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Available from: Ralph E Beadle, Sep 21, 2014
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    • "S. Hansen et al. / Veterinary Immunology and Immunopathology 158 (2014) 238–243 239 cytokines including interferon (IL)-4, IL-5 and IL-13, and a concomitant decrease in Th1 associated cytokines namely interferon gamma (IFN-␥) (Cordeau et al., 2004; Kleiber et al., 2005; Lavoie et al., 2001). Conflicting results have been reported with an increase in Th1 associated cytokines alone, or in combination with Th2 associated cytokines (Ainsworth et al., 2003; Beadle et al., 2002; Giguere et al., 2002; Horohov et al., 2005). Also, other studies have suggested a Th17 pathway (Ainsworth et al., 2006; Debrue et al., 2005). "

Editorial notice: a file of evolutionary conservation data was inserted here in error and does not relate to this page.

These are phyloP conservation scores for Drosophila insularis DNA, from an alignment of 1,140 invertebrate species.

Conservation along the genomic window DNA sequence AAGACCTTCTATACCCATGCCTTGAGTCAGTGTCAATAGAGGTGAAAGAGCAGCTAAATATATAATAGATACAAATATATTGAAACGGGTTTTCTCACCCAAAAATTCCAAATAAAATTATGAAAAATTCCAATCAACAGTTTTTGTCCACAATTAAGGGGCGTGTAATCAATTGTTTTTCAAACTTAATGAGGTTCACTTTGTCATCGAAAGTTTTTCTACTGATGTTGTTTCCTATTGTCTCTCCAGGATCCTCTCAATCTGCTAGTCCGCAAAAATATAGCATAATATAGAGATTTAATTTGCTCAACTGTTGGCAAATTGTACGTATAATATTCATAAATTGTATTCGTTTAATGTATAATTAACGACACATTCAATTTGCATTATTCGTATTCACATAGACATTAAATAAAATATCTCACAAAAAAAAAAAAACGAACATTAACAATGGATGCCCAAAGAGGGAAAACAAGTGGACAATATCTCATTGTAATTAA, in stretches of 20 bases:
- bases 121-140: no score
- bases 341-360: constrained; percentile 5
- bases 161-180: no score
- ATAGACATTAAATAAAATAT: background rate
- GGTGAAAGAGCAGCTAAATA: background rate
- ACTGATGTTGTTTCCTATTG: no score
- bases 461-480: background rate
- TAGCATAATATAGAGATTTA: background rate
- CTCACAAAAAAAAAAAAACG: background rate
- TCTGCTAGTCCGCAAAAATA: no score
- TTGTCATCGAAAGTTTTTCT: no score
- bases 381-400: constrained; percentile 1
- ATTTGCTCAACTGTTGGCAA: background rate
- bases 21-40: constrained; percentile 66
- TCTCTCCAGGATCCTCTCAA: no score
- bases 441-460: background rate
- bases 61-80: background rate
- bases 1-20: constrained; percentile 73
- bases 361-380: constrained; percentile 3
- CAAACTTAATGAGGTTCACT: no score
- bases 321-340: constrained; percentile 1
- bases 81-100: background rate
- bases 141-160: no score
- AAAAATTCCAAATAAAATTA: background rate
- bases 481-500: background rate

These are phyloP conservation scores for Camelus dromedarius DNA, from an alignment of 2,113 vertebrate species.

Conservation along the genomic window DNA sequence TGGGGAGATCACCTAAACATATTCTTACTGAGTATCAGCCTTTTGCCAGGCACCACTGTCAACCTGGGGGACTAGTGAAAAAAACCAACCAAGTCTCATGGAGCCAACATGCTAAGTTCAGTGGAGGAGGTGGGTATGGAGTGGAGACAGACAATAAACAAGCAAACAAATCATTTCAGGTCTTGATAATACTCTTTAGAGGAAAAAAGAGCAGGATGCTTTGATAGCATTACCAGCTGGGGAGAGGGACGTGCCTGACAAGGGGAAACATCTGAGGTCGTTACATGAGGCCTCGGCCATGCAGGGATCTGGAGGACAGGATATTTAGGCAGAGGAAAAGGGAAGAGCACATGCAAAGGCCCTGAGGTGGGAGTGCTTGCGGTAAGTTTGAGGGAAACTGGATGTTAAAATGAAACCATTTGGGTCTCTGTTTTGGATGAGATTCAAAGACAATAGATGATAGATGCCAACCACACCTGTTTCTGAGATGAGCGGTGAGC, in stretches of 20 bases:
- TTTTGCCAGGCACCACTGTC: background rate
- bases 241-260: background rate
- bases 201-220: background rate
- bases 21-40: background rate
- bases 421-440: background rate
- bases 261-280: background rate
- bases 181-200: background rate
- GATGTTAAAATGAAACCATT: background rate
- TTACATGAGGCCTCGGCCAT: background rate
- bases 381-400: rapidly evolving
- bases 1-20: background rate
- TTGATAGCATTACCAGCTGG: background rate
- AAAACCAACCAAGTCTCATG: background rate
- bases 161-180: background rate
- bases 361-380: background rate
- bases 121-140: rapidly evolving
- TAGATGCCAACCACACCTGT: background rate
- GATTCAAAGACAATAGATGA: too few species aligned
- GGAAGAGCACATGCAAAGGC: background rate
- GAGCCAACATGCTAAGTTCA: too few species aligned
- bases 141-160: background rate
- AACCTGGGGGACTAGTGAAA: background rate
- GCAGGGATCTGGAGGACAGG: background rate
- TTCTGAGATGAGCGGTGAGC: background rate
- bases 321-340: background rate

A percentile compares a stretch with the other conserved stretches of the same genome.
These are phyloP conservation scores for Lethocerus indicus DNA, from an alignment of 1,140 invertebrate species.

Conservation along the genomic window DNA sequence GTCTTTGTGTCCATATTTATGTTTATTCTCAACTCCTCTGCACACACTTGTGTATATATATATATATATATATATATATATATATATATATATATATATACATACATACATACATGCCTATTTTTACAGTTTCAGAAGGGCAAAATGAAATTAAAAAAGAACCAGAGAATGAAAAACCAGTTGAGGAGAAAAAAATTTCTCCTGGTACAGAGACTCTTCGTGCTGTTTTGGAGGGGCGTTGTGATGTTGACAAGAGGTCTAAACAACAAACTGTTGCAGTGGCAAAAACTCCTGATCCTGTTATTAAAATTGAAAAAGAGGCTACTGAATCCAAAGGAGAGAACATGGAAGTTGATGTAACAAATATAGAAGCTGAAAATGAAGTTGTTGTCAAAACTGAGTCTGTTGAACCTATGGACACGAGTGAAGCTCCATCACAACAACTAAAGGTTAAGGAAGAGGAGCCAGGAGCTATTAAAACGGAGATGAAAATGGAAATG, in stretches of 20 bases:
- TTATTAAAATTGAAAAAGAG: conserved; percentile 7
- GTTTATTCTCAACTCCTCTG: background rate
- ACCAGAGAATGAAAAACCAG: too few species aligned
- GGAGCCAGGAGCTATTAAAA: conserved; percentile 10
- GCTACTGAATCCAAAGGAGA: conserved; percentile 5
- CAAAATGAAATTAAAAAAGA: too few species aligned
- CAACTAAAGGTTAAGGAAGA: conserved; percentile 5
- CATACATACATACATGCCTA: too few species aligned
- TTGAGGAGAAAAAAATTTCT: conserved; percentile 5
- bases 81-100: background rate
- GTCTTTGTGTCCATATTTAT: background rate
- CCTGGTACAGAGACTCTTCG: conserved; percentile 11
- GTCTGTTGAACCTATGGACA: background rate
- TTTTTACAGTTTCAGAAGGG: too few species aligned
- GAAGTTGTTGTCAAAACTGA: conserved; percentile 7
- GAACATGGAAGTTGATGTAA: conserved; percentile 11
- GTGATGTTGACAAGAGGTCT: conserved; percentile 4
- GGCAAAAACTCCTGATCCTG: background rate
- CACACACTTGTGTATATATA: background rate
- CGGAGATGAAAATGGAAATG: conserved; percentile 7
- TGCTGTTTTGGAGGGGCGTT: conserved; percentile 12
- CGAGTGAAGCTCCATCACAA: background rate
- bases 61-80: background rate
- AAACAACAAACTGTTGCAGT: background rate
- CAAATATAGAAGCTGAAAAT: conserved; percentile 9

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    ABSTRACT: An imbalance in various cytokine mRNA expression in bronchoalveolar lavage (BAL) and peripheral blood mononuclear cells (PBMC) in horses suffering from recurrent airway obstruction (RAO) has been demonstrated; however, the natural variation of cytokine expression in healthy horses has yet to be described. The objectives of this study were to: 1) identify age-related differences in the expression of pro-inflammatory cytokines in BAL and PBMC, 2) compare the expression of pro-inflammatory cytokines between BAL and PBMC, 3) evaluate the relationship between BAL pro-inflammatory cytokine expression and BAL cytology. Cells from BAL and PBMC were collected from 66 horses and stimulated with LPS and PGN. The expression of IL-1β, IL-6, IL-8, TNF-α and TLR-4 were measured using qPCR. A significant age-related decrease for IL-1β and IL-8 in BAL, significant difference in cytokine mRNA expressions between BAL and PBMC and a significant relationship between TLR-4, IL-8 in LPS stimulated BAL samples and the percentage of neutrophils in BAL cytology were found. In conclusion, the natural age-related decrease in pro-inflammatory cytokine expression in BAL is new knowledge; this in contrast to other age-related findings associated with PBMC, where pro-inflammatory cytokines are known to increase with age in both horses and humans, the phenomenon known as ‘inflamm-aging’